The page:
LOS ANGELES (Hollywood Reporter) - Broadcast networks are betting on familiar faces and a few scripted wild cards this summer as they try to break a postseason losing streak.
Save ABC's "Wipeout," which debuted in 2008, the networks have not scored a summer hit in recent years. The three biggest freshman titles during the coming months could be considered spin-offs of existing hits.
NBC's "Losing It With Jillian" (debuting June 8) stars "The Biggest Loser" trainer Jillian Michaels in an attempt to extend the network's reality hit into summer. ABC's "Bachelor Pad" (August 9), which brings together contestants from "The Bachelor" and "The Bachelorette" to hang out in a house "Big Brother"-style, expands the network's franchise into a year-round event. Fox's "Masterchef" (July 27) isn't a direct spin-off (it's based on a U.K. format), but it stars chef Gordon Ramsay, of Fox's "Hell's Kitchen" and "Kitchen Nightmares," taking on a new culinary battleground.
Also new to the summer reality menu are ABC's skyscraper game show "Downfall" (June 22) and the resurrection of NBC's "Last Comic Standing" (June 7).
Tuesday nights will see the most ferocious fighting: "Downfall" and "Masterchef" have been stacked against NBC's heavy hitter "America's Got Talent" at 9 p.m., and "Jillian" will go up against top contenders "Wipeout" and "Hell's Kitchen" at 8 p.m.
But about half the new titles are scripted shows, an increasingly prevalent trend on broadcast summer schedules over the past couple of years as networks explore low-cost programing options like international co-productions.
Such efforts haven't seemed to catch viewer interest, however, with the lone exception being CBS' airing of the Canadian cop drama "Flashpoint," which debuted two years ago.
So far, a recent preview of Fox's summer series "The Good Guys" (June 7) and the premiere of NBC's comedy "100 Questions" on Thursday performed poorly in the ratings.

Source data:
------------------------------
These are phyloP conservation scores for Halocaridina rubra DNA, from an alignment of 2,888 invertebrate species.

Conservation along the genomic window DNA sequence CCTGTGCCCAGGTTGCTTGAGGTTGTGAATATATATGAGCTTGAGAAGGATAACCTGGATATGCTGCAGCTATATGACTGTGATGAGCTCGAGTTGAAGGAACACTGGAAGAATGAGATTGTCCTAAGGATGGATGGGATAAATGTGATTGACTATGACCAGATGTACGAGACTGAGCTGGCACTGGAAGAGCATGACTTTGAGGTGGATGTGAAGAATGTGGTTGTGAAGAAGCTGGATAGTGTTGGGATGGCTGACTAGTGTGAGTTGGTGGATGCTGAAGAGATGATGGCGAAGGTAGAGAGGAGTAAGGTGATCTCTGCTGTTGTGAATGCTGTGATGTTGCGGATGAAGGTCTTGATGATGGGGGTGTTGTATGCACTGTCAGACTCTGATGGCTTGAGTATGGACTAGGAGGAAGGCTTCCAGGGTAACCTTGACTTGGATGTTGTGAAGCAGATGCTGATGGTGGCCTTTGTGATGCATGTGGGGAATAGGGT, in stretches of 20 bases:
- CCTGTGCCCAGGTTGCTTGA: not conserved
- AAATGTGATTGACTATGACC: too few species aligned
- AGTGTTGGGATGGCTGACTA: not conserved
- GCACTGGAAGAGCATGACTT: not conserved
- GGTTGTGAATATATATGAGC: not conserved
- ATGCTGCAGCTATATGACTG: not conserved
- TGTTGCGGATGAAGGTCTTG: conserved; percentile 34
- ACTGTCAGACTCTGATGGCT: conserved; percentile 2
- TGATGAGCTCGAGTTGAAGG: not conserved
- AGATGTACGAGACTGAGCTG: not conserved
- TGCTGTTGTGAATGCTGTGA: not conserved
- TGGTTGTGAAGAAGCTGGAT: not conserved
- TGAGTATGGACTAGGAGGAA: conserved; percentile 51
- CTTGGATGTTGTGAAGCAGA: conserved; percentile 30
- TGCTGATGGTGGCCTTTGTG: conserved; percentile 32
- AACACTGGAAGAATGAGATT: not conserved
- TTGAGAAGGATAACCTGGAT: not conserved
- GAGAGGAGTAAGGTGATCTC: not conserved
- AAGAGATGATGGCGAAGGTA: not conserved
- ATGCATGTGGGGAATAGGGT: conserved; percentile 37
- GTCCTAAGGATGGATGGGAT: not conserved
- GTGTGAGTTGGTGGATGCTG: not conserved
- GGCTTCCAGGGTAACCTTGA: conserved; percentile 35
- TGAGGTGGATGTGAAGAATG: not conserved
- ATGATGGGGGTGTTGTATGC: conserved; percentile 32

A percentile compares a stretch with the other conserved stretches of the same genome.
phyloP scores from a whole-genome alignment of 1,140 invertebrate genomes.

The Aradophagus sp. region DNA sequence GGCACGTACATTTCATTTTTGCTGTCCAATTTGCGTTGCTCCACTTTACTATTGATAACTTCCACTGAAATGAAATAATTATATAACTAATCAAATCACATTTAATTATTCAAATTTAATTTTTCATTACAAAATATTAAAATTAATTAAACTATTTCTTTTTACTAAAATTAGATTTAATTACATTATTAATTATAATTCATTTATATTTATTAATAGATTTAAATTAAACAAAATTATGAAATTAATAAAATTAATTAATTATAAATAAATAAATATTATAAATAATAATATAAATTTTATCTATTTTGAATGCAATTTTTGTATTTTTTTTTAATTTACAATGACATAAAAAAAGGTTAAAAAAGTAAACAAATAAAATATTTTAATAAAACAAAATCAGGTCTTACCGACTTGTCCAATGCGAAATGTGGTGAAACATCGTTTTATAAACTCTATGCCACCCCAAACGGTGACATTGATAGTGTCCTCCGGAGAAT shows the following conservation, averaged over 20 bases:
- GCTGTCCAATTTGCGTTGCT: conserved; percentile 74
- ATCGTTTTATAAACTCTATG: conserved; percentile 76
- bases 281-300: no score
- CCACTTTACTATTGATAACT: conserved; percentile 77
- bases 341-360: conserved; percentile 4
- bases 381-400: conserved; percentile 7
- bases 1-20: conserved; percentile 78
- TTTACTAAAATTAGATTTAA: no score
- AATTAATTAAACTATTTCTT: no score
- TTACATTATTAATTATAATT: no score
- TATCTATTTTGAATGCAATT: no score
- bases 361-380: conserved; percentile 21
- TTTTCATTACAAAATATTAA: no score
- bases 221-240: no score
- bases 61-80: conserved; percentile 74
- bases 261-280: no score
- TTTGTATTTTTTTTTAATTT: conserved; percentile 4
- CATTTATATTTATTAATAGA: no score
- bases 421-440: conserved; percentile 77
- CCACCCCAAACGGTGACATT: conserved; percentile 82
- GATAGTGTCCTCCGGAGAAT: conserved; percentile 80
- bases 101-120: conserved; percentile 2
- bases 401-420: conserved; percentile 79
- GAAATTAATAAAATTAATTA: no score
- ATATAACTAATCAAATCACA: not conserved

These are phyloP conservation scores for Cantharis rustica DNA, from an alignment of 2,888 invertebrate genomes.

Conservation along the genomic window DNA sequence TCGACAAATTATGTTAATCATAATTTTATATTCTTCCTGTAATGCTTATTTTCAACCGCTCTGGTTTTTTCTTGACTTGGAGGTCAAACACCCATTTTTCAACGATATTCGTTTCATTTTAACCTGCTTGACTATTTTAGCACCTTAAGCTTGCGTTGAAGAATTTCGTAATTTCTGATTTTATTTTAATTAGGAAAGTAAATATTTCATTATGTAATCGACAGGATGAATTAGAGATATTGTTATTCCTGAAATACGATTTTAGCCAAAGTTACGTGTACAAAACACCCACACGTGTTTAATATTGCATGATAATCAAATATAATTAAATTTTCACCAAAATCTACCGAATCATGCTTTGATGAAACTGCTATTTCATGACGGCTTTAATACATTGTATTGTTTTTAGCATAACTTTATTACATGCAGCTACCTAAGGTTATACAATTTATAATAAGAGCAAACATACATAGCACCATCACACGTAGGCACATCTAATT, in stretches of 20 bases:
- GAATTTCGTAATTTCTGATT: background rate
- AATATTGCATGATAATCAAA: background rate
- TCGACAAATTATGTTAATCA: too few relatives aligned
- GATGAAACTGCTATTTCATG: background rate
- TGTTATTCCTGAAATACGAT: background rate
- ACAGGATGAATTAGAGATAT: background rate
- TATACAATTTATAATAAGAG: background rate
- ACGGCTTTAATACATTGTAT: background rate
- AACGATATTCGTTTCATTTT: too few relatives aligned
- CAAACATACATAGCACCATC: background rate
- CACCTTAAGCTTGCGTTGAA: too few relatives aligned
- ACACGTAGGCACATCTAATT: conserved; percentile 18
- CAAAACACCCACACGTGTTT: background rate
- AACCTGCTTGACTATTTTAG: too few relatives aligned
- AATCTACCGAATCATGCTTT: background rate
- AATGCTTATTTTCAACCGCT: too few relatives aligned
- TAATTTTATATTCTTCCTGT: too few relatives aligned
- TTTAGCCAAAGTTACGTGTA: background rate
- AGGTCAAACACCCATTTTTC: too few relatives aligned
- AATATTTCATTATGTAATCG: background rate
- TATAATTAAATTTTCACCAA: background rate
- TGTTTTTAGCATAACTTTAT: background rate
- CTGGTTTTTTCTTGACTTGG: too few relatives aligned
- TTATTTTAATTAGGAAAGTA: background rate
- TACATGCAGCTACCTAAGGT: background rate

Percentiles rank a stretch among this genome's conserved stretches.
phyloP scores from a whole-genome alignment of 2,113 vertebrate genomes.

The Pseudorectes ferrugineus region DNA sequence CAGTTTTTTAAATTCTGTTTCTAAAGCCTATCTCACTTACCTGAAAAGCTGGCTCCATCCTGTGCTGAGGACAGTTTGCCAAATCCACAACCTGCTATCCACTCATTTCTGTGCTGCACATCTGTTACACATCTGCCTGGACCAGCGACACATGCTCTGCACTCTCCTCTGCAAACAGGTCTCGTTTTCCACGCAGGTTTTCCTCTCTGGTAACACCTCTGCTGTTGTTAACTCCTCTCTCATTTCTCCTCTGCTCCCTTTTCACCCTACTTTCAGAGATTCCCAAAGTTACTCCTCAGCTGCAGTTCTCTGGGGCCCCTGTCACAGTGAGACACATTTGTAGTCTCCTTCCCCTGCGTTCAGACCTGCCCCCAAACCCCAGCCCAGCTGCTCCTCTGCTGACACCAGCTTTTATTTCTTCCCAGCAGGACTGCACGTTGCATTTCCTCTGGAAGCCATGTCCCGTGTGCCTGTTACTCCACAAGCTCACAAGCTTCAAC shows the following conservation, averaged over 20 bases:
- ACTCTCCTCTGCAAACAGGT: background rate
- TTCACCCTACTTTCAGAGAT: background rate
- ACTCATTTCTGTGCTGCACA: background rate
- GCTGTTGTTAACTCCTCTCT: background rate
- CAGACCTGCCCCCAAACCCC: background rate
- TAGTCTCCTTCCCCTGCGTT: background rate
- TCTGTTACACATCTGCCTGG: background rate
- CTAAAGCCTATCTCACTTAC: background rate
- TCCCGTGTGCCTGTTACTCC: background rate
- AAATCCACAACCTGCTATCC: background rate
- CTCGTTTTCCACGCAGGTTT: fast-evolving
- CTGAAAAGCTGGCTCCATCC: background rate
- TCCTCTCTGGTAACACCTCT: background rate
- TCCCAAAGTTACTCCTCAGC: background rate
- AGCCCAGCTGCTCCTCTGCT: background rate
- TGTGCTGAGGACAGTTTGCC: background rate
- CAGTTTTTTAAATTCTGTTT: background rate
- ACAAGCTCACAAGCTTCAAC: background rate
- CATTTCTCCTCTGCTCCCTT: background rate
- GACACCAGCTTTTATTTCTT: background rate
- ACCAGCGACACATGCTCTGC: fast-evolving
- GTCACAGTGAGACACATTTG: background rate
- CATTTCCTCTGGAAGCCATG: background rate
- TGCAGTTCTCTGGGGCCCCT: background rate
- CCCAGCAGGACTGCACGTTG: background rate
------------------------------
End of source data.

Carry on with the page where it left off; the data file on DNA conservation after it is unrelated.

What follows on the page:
ABC is investing the most in scripted fare, unveiling three drama series during the summer. First up are the soap "Scoundrels," starring Virginia Madsen, and supernatural crime drama "The Gates," starring Frank Grillo, airing Sundays beginning June 20.
The perception remains that the best scripted programing is found on cable during the summer, and the biggest entry on that front is USA Network's latest breezy procedural, the CIA drama "Covert Affairs" (July 13). USA has become the CBS of cable, mastering the art of replicating a specific brand of drama series that consistently draws a large audience, and the industry will be watching to see whether the network can continue its streak.
Rival TNT counters with the George Clooney-produced cop drama "Memphis Beat" (June 22), starring Jason Lee as a Tennessee cop who moonlights as an Elvis impersonator.
Other summer notables debuting on cable include MTV's teen comedy "The Hard Times of RJ Berger" (June 6), Comedy Central's "Futurama" revival (June 24), FX's Louis C.K. comedy "Louie" (June 29), Syfy's Stephen King procedural "Haven" (July 9), AMC's political thriller "Rubicon" (August 1) and Showtime's cancer-themed comedy-drama "The Big C" (August 16).